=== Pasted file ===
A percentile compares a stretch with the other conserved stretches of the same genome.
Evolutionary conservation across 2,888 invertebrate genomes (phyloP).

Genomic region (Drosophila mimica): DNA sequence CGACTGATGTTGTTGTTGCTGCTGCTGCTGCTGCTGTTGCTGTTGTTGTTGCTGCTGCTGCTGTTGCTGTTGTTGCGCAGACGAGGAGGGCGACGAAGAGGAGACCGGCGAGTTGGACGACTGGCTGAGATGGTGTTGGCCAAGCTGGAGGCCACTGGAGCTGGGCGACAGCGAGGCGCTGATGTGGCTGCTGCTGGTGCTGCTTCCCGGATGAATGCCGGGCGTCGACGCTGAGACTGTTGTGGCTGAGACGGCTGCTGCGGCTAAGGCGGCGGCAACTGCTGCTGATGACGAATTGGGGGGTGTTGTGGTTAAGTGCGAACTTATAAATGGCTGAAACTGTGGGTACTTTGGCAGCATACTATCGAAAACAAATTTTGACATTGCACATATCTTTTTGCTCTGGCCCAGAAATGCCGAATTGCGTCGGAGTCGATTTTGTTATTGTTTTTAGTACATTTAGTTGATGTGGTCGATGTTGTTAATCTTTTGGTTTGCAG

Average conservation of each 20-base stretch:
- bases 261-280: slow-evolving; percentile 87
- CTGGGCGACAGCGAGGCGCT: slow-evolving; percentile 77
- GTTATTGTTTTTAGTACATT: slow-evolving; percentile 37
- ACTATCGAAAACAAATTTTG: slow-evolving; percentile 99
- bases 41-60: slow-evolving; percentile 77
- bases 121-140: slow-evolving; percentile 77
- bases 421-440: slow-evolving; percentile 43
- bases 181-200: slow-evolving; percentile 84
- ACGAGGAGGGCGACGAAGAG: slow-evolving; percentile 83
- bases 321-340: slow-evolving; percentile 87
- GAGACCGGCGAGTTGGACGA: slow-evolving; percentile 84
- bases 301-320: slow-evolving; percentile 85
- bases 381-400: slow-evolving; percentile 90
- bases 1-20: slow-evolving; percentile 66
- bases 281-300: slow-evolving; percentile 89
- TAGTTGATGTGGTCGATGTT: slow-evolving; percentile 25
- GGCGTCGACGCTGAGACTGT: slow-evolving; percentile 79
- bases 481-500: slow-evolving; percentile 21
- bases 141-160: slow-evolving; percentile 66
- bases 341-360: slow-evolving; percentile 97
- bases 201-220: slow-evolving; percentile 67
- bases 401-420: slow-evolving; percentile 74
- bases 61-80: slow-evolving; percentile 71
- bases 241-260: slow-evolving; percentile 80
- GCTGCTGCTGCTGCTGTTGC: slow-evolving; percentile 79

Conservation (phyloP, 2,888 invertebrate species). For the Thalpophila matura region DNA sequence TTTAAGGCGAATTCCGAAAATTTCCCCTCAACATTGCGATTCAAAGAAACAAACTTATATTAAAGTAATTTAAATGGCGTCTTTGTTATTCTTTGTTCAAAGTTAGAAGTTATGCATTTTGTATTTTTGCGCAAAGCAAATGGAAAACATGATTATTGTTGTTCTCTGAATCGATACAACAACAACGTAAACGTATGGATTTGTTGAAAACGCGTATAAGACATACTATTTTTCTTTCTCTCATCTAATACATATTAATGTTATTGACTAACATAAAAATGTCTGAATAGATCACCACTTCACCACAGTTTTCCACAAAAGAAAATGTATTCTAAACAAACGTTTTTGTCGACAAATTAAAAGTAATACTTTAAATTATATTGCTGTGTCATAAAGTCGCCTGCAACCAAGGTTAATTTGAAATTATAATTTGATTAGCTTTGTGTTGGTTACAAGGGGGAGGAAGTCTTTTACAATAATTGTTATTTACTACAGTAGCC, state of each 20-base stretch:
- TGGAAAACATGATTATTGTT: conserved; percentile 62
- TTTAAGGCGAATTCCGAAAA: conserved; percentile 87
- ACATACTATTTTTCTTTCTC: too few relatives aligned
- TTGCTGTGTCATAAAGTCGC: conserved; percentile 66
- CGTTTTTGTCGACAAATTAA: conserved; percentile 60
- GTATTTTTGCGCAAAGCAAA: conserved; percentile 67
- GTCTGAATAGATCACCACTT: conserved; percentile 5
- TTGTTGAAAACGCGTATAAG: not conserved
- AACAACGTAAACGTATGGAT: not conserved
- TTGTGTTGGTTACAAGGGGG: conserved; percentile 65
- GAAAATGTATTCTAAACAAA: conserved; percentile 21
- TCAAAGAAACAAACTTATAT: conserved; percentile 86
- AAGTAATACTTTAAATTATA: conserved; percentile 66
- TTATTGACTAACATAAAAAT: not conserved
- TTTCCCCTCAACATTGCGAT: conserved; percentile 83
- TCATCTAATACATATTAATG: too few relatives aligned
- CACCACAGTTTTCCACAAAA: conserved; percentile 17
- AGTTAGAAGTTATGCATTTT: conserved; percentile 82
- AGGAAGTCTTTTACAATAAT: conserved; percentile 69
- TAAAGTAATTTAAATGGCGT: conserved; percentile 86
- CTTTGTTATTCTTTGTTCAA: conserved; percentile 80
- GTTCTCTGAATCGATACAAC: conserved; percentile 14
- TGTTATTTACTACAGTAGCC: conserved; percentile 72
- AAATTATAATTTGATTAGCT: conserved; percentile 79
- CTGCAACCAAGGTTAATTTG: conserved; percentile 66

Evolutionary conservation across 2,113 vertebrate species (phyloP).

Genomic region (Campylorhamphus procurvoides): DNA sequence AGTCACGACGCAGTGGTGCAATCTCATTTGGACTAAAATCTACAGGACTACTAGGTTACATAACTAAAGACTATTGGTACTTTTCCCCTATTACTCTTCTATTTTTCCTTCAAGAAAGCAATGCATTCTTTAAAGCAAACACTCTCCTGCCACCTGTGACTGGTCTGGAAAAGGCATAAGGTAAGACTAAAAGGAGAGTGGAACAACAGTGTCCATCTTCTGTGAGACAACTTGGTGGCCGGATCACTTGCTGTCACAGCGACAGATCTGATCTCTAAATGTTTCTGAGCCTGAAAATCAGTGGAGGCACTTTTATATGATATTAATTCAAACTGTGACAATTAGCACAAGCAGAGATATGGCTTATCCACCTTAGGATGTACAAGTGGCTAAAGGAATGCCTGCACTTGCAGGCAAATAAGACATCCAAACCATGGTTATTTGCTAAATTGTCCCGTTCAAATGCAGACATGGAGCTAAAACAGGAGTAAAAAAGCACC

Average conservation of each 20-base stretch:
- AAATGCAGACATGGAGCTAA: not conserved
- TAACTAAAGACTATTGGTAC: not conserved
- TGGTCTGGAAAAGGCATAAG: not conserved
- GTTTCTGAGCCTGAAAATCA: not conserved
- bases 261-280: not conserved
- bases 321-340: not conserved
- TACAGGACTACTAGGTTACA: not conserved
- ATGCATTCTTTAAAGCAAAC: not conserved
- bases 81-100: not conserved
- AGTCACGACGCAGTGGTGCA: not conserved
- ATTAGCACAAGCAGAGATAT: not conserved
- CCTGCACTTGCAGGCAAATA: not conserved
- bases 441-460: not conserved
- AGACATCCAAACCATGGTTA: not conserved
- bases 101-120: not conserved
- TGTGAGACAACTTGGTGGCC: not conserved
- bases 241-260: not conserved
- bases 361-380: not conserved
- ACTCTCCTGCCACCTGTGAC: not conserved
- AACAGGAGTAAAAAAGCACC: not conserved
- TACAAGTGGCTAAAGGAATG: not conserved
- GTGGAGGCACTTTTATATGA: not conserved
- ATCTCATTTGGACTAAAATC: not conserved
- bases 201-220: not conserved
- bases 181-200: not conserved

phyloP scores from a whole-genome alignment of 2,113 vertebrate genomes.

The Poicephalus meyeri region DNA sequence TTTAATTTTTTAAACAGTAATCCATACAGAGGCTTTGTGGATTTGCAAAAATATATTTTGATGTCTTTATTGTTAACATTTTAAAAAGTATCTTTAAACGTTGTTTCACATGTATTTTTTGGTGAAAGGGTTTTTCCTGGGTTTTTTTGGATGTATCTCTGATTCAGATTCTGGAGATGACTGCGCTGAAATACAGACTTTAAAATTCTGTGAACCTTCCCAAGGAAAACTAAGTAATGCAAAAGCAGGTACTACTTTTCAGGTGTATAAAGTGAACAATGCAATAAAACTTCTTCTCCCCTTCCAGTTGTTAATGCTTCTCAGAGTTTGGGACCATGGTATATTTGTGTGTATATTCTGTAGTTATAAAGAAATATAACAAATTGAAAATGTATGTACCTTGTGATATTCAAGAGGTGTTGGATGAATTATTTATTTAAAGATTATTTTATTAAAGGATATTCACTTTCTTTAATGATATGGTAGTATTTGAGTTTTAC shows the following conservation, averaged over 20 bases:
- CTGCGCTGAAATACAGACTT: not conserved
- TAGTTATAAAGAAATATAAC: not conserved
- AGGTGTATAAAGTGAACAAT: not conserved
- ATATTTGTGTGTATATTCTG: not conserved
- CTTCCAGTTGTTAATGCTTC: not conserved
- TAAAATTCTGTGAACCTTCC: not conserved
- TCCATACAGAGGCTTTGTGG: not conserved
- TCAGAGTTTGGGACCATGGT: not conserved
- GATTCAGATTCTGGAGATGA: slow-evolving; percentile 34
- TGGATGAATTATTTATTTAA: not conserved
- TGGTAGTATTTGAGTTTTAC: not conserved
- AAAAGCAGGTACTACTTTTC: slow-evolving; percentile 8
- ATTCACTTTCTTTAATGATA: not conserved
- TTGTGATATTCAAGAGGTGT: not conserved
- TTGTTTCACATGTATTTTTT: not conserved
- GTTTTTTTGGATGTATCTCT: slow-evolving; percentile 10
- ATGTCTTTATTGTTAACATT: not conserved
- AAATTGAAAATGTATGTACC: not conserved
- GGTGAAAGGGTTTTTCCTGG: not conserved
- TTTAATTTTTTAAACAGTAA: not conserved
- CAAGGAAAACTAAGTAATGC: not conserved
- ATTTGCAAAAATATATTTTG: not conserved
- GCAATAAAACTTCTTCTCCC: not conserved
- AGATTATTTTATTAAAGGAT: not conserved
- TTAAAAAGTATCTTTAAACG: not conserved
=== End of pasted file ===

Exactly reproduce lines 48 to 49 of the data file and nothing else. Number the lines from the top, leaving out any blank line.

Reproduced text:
- AGTTAGAAGTTATGCATTTT: conserved; percentile 82
- AGGAAGTCTTTTACAATAAT: conserved; percentile 69